6. I really like your point about revealing to the reader the pieces of the story they absolutely need to see. In my humble opinion, if they don’t know something about the motive then how will they ever relate to specific characters? Lovely post 🙂

    • Iola says:

      I try not to think of writing craft when I’m reading for pleasure, but that’s a good point – we make it a lot harder for the reader to relate to the character if the character’s motivation isn’t clear. Great point!

  7. The questions posed are interesting and your post very informative. I hadn’t thought much about characters having secrets from the reader. It seems this would be best accomplish writing in first person where the thoughts of the main protagonist are portrayed (or hidden) more easily. I frequently have characters hiding secrets from other characters, but I can’t recall ever hiding a character’s secret from the readers. I’ll need to try it.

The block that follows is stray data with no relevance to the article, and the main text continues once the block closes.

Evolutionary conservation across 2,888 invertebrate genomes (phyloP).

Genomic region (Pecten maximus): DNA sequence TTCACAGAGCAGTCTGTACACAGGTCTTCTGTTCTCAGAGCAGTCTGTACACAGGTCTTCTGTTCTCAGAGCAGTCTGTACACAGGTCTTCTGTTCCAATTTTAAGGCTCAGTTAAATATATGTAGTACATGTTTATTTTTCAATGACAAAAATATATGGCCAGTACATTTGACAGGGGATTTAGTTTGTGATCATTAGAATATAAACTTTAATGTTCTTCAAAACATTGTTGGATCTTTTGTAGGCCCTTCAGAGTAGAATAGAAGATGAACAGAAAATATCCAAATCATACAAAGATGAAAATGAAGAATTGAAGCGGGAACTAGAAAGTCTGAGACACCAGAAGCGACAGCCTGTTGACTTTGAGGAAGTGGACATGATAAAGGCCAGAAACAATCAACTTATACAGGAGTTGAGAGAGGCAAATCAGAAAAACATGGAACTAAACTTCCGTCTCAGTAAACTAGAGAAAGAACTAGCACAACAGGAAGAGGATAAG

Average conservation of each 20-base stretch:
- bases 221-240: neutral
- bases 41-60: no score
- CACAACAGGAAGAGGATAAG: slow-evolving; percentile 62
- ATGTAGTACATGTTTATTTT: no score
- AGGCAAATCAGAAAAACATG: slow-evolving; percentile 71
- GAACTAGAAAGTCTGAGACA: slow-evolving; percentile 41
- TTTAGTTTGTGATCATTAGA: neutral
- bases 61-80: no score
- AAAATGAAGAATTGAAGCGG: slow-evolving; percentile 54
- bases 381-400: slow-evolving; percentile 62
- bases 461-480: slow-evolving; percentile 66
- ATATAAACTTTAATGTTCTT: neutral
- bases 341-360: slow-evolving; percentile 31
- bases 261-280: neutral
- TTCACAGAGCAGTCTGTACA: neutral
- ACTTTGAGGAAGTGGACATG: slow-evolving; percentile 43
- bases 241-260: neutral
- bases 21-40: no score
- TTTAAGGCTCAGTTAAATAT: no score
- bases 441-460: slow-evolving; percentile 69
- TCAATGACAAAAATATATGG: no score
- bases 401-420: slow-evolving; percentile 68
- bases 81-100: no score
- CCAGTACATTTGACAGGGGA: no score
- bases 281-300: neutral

• Iola says:

      Thanks, Donn.

      You make a good point in the difference between first person and third person. It’s relatively easy for a non-POV character to have a secret – they just have to not talk about it. But a POV character has to also not think about it, at least not in the scenes where they are the POV character.

      I’ll be interested in your experiment in keeping secrets!

  8. Chrys Fey says:

    I love it when my characters have a secret. I clue my readers in soon enough but keep other characters in the dark longer.

    Another time, I kept the secret from my readers and my other MC, and it worked out great because it wasn’t a huge secret that impacted the plot. It was more of an ah-ha moment and tied into my characters’ feelings for each other.

    • Iola says:

      That’s a good distinction – the secret which is central to the plot, vs. the a-ha moment. You can certainly hold back the smaller secrets. It’s a matter of revealing information at the best possible time.

  9. This is an excellent post, Iola! Thank you so much for this insight into secrets in stories. Seriously, I need to bookmark this post. I’ve also shared it online. Thanks again for sharing this.